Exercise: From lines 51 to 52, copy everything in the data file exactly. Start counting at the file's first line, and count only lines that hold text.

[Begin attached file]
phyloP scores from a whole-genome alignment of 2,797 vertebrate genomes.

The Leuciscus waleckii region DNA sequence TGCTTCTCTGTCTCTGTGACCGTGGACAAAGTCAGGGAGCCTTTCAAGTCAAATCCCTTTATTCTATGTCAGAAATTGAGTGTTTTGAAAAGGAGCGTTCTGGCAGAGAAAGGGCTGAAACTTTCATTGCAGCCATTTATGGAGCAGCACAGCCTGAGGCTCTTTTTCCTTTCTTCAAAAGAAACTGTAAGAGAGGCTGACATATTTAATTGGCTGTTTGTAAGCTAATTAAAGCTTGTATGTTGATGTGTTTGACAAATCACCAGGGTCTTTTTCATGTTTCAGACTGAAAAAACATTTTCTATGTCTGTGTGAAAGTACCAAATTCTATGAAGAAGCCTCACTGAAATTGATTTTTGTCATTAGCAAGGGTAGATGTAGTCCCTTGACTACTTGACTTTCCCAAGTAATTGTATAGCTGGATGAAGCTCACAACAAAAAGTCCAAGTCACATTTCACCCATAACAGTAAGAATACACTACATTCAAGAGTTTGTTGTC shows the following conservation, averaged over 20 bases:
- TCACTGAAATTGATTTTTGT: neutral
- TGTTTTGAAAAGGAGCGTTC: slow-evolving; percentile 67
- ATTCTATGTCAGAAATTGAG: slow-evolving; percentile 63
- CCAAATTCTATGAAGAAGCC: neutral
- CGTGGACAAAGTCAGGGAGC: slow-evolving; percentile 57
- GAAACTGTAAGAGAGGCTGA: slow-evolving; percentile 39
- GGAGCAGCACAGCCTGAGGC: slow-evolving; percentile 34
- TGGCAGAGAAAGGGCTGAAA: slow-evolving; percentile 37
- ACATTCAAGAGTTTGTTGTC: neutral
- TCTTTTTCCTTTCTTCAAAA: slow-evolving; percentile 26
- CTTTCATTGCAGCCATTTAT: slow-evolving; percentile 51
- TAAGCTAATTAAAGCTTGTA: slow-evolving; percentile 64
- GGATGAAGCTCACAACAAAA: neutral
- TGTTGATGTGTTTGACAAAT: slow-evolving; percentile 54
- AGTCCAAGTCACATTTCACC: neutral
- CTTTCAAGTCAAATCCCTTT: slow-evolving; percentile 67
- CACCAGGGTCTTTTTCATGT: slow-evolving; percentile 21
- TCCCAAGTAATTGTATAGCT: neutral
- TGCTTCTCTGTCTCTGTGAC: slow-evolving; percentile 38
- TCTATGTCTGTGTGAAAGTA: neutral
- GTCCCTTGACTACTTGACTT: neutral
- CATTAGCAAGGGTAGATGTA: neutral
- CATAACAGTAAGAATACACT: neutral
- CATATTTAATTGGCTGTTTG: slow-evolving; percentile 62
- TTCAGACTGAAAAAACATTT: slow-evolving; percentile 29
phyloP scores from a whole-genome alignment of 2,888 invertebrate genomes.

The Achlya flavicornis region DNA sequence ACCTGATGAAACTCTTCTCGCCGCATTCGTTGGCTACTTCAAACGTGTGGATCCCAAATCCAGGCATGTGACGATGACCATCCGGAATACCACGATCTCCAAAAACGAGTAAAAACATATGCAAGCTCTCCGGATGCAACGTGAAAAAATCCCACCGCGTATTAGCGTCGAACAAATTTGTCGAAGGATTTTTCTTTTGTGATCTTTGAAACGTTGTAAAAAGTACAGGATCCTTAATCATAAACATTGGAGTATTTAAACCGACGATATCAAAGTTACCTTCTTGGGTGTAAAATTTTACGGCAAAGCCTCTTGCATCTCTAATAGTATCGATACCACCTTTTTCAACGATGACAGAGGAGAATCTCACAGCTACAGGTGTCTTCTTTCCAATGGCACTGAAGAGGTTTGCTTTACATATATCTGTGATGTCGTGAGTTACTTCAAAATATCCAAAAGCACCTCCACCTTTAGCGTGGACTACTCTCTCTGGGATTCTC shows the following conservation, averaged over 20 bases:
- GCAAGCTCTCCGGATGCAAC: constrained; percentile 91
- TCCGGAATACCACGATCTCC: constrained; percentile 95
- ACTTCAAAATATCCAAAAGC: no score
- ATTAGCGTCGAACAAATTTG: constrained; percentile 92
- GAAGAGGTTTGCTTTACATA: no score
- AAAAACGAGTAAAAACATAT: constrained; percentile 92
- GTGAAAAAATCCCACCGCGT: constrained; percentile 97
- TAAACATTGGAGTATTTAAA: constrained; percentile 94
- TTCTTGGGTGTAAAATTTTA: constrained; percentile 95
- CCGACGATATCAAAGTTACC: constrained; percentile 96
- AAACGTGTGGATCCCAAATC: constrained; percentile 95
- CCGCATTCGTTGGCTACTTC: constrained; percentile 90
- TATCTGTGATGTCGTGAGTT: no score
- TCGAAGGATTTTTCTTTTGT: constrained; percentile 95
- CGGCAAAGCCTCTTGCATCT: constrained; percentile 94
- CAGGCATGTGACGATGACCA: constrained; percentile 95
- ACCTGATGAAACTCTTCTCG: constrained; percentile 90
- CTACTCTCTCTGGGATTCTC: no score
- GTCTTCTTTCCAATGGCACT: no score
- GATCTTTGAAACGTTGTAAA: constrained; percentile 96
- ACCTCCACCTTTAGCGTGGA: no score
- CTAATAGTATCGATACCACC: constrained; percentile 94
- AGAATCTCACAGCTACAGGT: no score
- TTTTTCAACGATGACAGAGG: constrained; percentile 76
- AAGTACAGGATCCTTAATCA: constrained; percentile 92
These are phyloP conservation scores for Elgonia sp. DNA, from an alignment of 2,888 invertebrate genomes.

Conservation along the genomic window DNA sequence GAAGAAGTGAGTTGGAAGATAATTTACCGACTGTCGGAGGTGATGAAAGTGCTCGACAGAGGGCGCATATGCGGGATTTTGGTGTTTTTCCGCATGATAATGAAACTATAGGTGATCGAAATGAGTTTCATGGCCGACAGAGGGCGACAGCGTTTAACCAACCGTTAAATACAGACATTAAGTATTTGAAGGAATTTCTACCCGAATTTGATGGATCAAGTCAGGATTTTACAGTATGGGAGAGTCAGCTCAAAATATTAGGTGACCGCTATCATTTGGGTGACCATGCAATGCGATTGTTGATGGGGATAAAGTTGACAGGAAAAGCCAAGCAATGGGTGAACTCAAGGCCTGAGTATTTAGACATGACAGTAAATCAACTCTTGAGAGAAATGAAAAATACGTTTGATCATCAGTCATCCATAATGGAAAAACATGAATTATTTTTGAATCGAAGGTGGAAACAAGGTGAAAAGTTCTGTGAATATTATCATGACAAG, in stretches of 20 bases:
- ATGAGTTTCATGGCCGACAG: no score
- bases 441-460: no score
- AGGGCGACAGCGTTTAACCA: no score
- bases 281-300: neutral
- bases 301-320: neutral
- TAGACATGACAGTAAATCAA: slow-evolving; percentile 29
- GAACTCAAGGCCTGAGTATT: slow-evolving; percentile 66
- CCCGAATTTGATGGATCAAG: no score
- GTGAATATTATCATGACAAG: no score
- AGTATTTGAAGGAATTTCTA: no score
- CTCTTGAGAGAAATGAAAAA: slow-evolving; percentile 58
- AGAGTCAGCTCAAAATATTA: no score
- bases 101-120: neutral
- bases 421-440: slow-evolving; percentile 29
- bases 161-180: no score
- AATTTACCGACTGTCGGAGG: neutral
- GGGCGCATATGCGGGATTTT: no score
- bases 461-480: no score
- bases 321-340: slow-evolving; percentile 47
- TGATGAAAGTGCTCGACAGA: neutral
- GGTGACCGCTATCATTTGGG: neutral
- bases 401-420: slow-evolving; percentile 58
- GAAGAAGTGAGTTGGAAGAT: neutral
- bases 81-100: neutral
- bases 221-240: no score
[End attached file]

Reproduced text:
- CTAATAGTATCGATACCACC: constrained; percentile 94
- AGAATCTCACAGCTACAGGT: no score